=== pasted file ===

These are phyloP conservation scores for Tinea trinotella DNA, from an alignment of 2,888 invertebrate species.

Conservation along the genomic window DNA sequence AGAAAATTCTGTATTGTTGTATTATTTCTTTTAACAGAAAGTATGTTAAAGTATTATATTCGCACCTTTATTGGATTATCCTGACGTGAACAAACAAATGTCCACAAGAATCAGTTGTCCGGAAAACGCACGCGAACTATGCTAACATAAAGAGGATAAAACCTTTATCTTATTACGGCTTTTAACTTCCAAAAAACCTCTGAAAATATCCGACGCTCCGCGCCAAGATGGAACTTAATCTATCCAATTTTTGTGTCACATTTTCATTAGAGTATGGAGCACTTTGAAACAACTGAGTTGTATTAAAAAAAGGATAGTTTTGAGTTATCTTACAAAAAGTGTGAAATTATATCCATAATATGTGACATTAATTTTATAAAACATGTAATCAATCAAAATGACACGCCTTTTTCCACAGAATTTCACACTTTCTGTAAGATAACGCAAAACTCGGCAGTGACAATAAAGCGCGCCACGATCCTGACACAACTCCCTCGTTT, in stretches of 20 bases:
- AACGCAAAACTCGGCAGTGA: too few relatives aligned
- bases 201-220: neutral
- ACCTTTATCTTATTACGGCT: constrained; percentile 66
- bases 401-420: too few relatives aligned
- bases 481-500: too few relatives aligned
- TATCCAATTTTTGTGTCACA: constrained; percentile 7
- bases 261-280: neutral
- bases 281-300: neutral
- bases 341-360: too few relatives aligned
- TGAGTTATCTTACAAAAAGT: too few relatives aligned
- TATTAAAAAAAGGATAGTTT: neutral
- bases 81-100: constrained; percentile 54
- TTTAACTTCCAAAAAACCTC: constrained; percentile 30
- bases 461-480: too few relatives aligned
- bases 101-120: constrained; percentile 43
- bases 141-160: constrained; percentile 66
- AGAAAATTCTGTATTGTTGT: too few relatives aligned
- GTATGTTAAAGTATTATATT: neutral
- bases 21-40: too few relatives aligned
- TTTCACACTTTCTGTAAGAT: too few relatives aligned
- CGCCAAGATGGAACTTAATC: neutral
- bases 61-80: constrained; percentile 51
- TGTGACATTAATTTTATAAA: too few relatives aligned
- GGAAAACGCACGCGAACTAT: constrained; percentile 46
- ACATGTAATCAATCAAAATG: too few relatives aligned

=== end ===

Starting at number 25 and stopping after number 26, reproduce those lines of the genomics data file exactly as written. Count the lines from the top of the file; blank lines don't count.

- TGTGACATTAATTTTATAAA: too few relatives aligned
- GGAAAACGCACGCGAACTAT: constrained; percentile 46